Rainy weather affects tomatoes

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A lot of gardeners are harvesting tomatoes now. Mine are about two weeks away. I normally pick my first tomatoes about the 4th of July because I don’t plant them until the third weekend in April.

Tomatoes are ready to be picked in some gardens in the area, but diseases are taking a toll on others.  FILE
FILE
Tomatoes are ready to be picked in some gardens in the area, but diseases are taking a toll on others.

As usual during this time of year, a lot of problems are showing up on tomatoes, in part because we’ve had so much rain since the first of June. Constantly wet foliage on the tomato plants leads to diseases. Leaf wetness to a disease is sort of like gasoline to a fire.

What are the problems I am seeing and hearing about the most? Let’s start first with the diseases. All of these problems start with the older, bottom leaves and move up the plant

Early blight is a disease that can be somewhat controlled. Small, irregular, brown dead spots appear on the leaves. Spots enlarge to about ½-inch in diameter in a bull’s-eye pattern. Leaf tissue around the brown spots begins to yellow. With severe spotting the entire leaf may turn yellow. The greatest injury occurs as the tomatoes begin to mature. Daconil 2787 or any copper- based fungicide, sprayed at seven-day intervals, can help control early blight.

Septoria leaf spot is one of the most common tomato diseases and one of the most destructive. It usually becomes most evident after the plant begins to set fruit. Septoria spots are small and round, with a tan center and dark brown border. When conditions are like we’ve had, there is a progressive loss of foliage. Monday a lady brought one of her plants to my office that was eaten up with septoria.

Bacterial leaf spot symptoms may be similar to other leaf spots, although the spots are generally smaller and more numerous. You can also use Daconil or copper based fungicides for septoria and bacterial leaf spot control.

At the first sign of leaf spot diseases, one the best things you can do is pick the infected leaves off as soon as possible to help prevent the spread of the diseases.

To also help with these and other leaf spot diseases, water tomatoes with a hose directed at the base so you will wet as little foliage as possible. If you must use overhead irrigation, water early in the morning and not late in the afternoon so the foliage will dry as quickly as possible.

Tomatoes that are planted really close together tend to get these leaf spot diseases worse than those farther apart. Why? Because of air circulation. I ask people if they have ever seen these big fans on bentgrass golf greens. They are there to provide air circulation and cut down on diseases. I know it is not practical for the most part, but your plants would probably have very few diseases if you set up a big fan to blow air across your garden.

Bacterial wilt is the problem when the entire plant wilts, almost overnight. There is no association with yellowing or spotting on the leaves. The plant will come back somewhat during the night but completely wilts during the heat of the day. The only thing you can do is to pull up the plant and get rid of it. You can cut into the stem of the plant and you will see that the stem center becomes water-soaked or brown and is sometimes hollow. Bacterial wilt prevents water and nutrients from being transported through the plant. This is a soil-borne disease and you should not plant tomatoes or any other solanaceous crop (peppers, potatoes, eggplant, etc.) in that spot for the next five years, if not longer. Having this problem in the soil is why many people have to plant their tomatoes in pots, filled with potting soil.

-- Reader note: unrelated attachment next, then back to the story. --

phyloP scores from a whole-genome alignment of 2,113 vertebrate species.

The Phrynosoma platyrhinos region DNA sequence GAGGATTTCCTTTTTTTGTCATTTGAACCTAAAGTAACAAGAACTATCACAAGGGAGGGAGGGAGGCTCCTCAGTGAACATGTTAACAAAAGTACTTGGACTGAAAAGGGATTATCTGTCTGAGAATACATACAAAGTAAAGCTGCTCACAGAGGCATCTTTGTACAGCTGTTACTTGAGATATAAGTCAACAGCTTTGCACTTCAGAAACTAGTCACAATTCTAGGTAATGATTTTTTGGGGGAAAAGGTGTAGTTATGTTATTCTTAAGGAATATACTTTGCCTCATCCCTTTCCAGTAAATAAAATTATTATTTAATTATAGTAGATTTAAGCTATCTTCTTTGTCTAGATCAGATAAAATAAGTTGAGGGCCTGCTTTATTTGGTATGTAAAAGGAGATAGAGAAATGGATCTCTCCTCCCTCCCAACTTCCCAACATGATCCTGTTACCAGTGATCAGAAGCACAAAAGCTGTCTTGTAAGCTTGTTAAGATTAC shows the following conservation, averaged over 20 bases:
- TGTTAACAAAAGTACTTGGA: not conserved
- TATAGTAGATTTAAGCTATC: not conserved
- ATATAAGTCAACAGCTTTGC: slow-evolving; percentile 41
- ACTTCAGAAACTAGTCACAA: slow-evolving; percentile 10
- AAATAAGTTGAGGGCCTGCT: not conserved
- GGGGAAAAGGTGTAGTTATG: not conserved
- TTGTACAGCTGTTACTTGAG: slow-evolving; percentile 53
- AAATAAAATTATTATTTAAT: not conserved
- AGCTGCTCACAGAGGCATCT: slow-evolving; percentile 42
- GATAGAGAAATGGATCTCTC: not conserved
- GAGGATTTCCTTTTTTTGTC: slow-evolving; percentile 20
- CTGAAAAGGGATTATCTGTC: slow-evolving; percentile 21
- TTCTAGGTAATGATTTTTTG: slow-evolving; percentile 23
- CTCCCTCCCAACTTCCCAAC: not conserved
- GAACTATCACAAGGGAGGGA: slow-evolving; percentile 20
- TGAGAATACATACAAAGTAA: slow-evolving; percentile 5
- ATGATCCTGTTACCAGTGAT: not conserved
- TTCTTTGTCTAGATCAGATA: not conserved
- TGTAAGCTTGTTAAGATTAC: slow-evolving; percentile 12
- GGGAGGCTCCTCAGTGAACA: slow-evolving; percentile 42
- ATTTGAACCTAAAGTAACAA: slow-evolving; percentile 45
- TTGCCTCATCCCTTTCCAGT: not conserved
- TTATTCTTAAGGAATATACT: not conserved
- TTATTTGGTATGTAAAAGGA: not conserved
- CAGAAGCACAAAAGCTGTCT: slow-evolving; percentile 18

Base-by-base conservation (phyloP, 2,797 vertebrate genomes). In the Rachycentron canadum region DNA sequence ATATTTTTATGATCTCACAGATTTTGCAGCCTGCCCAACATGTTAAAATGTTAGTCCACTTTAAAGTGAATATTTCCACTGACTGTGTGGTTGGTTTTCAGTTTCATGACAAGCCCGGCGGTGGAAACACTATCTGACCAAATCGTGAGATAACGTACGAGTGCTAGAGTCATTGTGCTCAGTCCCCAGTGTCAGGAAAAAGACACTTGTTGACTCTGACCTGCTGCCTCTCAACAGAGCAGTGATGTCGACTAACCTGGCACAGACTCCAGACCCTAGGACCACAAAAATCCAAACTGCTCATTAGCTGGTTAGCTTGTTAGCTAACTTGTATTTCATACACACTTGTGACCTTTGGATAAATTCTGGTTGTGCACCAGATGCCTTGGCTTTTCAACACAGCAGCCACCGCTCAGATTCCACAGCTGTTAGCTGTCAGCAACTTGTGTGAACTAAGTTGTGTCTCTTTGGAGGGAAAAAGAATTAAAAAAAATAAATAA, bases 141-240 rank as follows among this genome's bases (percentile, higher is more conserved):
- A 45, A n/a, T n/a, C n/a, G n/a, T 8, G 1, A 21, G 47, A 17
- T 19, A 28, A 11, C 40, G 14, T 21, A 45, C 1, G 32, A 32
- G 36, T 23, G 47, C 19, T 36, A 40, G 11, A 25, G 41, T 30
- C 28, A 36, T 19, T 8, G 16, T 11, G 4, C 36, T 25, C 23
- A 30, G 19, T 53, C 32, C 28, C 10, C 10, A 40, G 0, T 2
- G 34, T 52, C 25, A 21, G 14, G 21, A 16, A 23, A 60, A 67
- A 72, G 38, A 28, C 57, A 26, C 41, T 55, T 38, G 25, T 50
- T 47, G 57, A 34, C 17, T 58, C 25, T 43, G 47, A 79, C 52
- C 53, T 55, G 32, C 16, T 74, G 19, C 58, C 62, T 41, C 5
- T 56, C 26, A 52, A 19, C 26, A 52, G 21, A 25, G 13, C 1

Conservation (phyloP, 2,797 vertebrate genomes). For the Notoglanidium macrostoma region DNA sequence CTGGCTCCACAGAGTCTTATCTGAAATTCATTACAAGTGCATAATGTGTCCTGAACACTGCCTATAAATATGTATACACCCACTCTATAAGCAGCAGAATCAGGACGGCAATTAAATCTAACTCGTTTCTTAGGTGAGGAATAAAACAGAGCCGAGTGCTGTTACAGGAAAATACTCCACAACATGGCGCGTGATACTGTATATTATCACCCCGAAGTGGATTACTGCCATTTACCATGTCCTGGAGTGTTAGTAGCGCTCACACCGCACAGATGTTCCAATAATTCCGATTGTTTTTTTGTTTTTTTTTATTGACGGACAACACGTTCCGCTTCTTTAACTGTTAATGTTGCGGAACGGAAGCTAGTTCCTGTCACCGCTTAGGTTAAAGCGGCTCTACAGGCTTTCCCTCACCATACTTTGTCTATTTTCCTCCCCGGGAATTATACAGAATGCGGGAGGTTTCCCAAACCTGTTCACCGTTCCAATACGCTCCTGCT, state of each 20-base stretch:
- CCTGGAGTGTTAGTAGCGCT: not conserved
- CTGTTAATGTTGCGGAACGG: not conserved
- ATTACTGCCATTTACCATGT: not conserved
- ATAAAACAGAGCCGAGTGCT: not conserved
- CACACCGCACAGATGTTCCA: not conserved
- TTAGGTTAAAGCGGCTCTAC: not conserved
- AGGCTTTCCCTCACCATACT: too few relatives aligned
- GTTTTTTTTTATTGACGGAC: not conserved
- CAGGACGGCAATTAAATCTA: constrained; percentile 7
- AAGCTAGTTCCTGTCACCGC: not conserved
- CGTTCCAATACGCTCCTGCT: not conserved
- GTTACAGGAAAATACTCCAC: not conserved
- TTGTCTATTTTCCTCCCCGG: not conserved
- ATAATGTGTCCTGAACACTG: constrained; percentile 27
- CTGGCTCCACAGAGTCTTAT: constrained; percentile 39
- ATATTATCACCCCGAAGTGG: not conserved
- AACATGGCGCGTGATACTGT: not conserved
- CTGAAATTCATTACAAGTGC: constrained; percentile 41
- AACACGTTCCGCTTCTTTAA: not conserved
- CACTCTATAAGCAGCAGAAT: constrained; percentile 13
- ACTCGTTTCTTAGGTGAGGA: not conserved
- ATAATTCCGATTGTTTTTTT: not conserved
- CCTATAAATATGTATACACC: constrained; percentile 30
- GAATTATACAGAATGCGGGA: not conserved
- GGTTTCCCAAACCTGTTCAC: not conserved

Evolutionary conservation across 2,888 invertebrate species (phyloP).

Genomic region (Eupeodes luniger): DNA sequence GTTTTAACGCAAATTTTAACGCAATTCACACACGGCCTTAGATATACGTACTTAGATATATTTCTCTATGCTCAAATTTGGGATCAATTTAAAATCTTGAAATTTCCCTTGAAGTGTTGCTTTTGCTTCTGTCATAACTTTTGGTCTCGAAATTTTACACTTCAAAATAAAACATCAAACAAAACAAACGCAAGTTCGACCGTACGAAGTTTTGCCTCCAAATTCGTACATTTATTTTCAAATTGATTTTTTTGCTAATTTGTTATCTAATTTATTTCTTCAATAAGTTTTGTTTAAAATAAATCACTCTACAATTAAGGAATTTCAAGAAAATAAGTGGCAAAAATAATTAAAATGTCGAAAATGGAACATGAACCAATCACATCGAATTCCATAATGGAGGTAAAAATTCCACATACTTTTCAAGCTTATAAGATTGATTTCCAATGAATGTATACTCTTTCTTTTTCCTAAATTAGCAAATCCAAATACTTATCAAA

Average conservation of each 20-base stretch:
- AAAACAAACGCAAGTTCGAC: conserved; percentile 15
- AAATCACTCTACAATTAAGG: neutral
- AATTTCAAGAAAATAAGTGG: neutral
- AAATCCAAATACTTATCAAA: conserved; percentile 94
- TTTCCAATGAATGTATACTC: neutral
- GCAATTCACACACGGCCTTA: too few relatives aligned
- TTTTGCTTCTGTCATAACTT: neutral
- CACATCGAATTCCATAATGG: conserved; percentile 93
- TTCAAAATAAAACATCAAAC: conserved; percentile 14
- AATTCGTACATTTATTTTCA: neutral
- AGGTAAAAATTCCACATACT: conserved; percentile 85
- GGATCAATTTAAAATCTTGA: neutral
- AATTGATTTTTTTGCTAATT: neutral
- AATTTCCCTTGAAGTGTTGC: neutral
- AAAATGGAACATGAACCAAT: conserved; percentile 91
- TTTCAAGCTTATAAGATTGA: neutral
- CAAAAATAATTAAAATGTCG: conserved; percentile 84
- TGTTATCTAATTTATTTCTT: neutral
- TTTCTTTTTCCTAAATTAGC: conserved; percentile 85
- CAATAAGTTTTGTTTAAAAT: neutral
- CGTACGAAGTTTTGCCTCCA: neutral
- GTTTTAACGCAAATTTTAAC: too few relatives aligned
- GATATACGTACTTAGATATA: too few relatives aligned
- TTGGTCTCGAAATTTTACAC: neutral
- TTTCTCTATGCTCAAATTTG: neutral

On Tuesday, I had a couple bring in a plant that had obvious herbicide damage. When I told them what my diagnosis was, the lady told me they had not sprayed anything in or near the garden, so that couldn’t be the problem. I then asked her if she mulched the tomatoes, and if so, with what. She had, and used grass clippings. She had used a weed-n-feed on her lawn, so that was the culprit. Never use grass clippings as mulch on tomatoes if a herbicide has been applied to the lawn.

Sometimes tomato leaves will curl. If no leaf spots or insects are associated with the curling, then there is nothing to worry about. The symptoms are usually seen when plants have a heavy fruit load. Environmental factors reported to promote symptoms include high temperatures, drought, and prolonged periods of wet soil conditions.

As tomatoes get close to ripening, you will see a lot of growth cracks if we continue to have a lot of rain. The fruit just grows too fast for its own good. Rapid growth is frequently promoted by a period of dry weather followed by heavy rain. Cracking is more severe in hot weather.

You cannot control the rain, but do your best to maintain even soil moisture with regular irrigation when it doesn’t rain.

If your tomato leaves are eaten or your tomato fruit is bored into by a worm, you may have tomato hornworms or fruitworms. Hornworms can strip a plant in one or two days. This is why it is important to monitor your garden daily.

Hand-picking of both of these worms is usually the easiest control.

If you cannot find them, Sevin, esfenvalerate, bifenthrin, or cyfluthrin also will provide good control.


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